Also there are people reading this, if not posting comments, who DON’T KNOW what’s next and would like to maintain the element of SURPRISE.

    However, as with any undertaking of this nature, it is essential to understand that if you publicly state opinions then these are likely to be questioned or challenged or debated.

  29. 29
    Tom on 10 Feb 2007 #

    I would prefer it if Doctor Mod kept commenting – she’s one of the people who make doing Popular so enjoyable. So is Marcello. Their perspectives are unique and fascinating.

    But the Popular comments box isn’t ILX. The kind of one-liner one-upmanship and defensive lashing-out which passes for conversation there is completely inappropriate here. Doctor Mod wasn’t being rude in her so-called ‘dismissal’ of 1972; Marcello was being rude in his one-line response to it, admittedly (I think) not excessively so by the standards of most interweb comment.

    As for “spoilers”, can people *please* read my earlier comment? If a discussion gets too deeply into a specific upcoming hit, I’ll ask people to stop. General commentary on a year is fine (though more useful at the end of a year), and just mentioning upcoming #1s is OK too: this stuff is public record!

    If I think Doctor Mod is wrong about 1972, I want her to stick around and be persuaded! The same goes for all the commenters here.

    Let’s be polite to each other, and talk about the music and the history, please.

  30. 30
    Tom on 10 Feb 2007 #

    (If commenters do want to let off steam, I recommend putting “Indie Kids”, “Emo Kids” or “Pink Floyd” into the search box top right and having fun there.)

  31. 31
    Doctor Mod on 10 Feb 2007 #

    I am aware that likes and dislikes about popular music can be highly personalized–they are opinions, not facts or tenets of faith–and frequently about more than the music itself. Thus I find it strange that all this has occurred over a song about which I have no particularly strong feelings.

    I didn’t think that my statements about “Children of the Revolution” or 1972 in general were particularly “rash” and they were certainly not calculated to offend. I am not clairvoyant, and I cannot know what any given individual loves or hates in advance of my post. In all fairness, I did attempt to support my statement, and in doing so kept remarks about other number ones to one sentence. I did not intend in any way to second-guess Tom (whom I regard as a very astute critic) by anticipating what was to come.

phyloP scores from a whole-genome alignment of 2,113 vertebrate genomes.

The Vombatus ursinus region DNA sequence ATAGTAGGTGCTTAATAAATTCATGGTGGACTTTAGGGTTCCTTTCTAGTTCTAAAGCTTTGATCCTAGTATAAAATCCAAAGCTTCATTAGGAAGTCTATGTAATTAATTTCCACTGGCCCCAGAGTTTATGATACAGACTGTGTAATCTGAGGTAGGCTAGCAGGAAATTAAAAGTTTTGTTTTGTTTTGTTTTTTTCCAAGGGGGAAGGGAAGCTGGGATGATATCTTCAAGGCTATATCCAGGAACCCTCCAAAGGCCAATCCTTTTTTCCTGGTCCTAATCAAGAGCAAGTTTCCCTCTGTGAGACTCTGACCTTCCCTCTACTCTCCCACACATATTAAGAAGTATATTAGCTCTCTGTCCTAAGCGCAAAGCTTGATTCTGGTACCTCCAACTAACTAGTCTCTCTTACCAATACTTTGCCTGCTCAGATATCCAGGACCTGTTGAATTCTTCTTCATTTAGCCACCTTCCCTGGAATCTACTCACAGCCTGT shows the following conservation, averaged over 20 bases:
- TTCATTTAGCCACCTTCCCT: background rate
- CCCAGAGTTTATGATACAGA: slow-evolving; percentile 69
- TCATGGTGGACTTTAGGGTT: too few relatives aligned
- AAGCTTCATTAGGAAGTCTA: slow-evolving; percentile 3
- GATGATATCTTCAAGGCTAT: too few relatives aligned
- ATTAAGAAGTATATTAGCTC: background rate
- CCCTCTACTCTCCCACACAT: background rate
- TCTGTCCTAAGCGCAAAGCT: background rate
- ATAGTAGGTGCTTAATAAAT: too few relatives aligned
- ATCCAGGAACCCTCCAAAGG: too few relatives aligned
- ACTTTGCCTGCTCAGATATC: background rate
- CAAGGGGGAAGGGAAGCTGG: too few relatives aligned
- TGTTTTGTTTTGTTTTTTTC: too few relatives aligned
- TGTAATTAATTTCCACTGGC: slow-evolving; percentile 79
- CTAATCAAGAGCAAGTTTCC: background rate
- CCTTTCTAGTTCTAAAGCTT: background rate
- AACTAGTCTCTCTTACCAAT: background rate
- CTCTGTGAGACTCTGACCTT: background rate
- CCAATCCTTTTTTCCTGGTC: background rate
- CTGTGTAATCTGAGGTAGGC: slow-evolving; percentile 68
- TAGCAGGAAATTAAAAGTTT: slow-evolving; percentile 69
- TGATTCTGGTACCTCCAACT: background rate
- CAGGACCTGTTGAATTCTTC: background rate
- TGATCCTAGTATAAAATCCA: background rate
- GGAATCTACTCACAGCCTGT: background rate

I have spent the last quarter-century paying my academic, scholarly, and critical dues, and in that time I’ve managed to publish five books with respectable presses. I’ve also published numerous articles and given over fifty public lectures, many on highly controversial issues of gender and sexuality. Accordingly, I’m quite aware that any public statement is subject to criticism. But those years have also taught me that while it is essential to respond to thoughtful and constructive criticism civily and appropriately, there is little to be gained in attempting to engage those who assume one is “wrong” a priori.

    If you will read my remarks regarding “Coz I Luv You,” you will see I can be convinced to change a long-held opinion and actually find a song that I truly didn’t really want to hear quite enjoyable. (In the end, I liked it a lot more than Tom did.) But that only happened because I found some of the comments quite compelling.

    Several years ago, I taught Nick Hornsby’s High Fidelity to a first-year class. In doing so, I pointed out that the protagonist’s turning point comes when he realizes, however begrudgingly, that he can actually sit down to dinner with people who own Tina Turner records, and that people who like Tina Turner are not necessarily stupid, evil, degenerate or a threat to his well-being. Two people can hold diametrically opposed opinions or tastes without either being “right” or “wrong.”

    None of these observations are things that I would normally post on another person’s website, and I take no pleasure in doing so. I do, though, believe that no one should walk out on a situation without an explanation. I am not a hot-headed prima donna who throws a snit-fit over one perceived slight. My perception is one that has been growing for awhile and has kept me from posting comments that I might have felt free to make otherwise. I found this site accidentally while researching a book chapter on women performers in the 1960s; as I’m trying to finish my book on the 1960s, perhaps my energy would be better spent in expressing my opinions there. I did not come here to be a pedant; I came hear to have some fun and actually learn a thing or two. When I feel compelled to explain myself in this manner, it’s no longer fun.

  32. 32
    Tom on 12 Feb 2007 #

    No more posts on this topic please – check the next entry for clarification on comments box policy, perhaps paying special attention to the meaning of the phrase “as of today”.